William Friedkin is in no mood to sugarcoat stuff. This is as brutal as it gets. There's stomach churning violence and some perverse sexuality with a rather unusual twist. Yet the film manages to induce loads of laughs, a nervous chuckle or two and makes sure the viewer has a satisfied smile on his/her face long after the film has ended. This is the kind of stuff that reminds one of Martin Scorsese's 90s flavor, particularly films like "Goodfellas" and "Casino" which showcased over-the-top violence and razor sharp dialog laced with laugh-out-loud hilarious dialog. Add to that the characters are mostly all loonies and weirdos right out of Bunuel's later surrealist works, with dialog that is either way too cleverly funny or absurdly comic and non sequitur. While the characters are all strange, they sometimes exhibit traits that make us connect with them and feel for them. It is these characters and their interactions that make the film much more enjoyable. Sure, some actions and decisions taken by the characters might raise a few eyebrows, but one look at these broken, trailer trash characters, and you would seriously not wonder so much. It is their fragility that makes them act that way. What takes place is far from unconvincing and we simply go along with it, waiting with bated breath as to where it would lead, despite some inherent predictabilities in the narrative.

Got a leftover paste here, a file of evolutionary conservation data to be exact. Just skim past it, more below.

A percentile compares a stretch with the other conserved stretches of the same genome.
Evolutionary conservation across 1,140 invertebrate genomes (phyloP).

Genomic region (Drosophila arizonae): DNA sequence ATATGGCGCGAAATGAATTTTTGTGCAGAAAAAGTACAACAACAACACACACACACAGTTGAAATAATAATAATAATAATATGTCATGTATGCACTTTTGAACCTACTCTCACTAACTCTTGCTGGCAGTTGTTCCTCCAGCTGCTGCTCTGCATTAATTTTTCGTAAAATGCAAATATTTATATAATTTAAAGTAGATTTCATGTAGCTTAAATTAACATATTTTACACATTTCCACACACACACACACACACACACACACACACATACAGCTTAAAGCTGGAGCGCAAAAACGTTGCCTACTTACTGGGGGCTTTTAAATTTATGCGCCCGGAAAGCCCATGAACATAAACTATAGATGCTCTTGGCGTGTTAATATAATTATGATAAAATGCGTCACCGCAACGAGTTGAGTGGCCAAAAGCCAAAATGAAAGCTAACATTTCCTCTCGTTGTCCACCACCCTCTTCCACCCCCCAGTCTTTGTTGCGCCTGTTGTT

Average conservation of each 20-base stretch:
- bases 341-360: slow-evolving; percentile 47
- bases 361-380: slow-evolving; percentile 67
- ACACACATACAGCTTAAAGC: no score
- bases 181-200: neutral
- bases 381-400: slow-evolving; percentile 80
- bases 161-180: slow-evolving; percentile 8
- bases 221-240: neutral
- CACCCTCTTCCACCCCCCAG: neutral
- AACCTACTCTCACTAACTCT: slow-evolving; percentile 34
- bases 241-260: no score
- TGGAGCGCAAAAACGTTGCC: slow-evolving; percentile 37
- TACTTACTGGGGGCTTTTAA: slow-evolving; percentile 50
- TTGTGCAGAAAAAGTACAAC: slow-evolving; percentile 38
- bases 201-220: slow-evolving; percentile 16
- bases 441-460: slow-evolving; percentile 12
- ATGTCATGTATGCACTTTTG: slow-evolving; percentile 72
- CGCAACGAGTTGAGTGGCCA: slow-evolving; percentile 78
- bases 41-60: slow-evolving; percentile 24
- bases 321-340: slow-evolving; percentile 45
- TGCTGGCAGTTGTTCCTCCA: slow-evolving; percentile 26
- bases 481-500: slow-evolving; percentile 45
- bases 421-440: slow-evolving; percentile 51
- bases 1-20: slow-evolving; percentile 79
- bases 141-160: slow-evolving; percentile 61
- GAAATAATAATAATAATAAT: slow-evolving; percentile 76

"Killer Joe" is mostly a performance-driven film. The magnificent display of acting chops from the cast playing the characters is one of the stand-out facets of the film. Emile Hirsch is outstanding as the young lad who is in debt. His predicament inhibits his ability to think straight and his confusion is palpable. He also gets to mouth some of the choicest lines in the film. Thomas Haden Church with his ape-like facial hair and dumb gaze plays the stupid guy Ansel to the T. He trusts anyone and everyone and he seriously looks the part!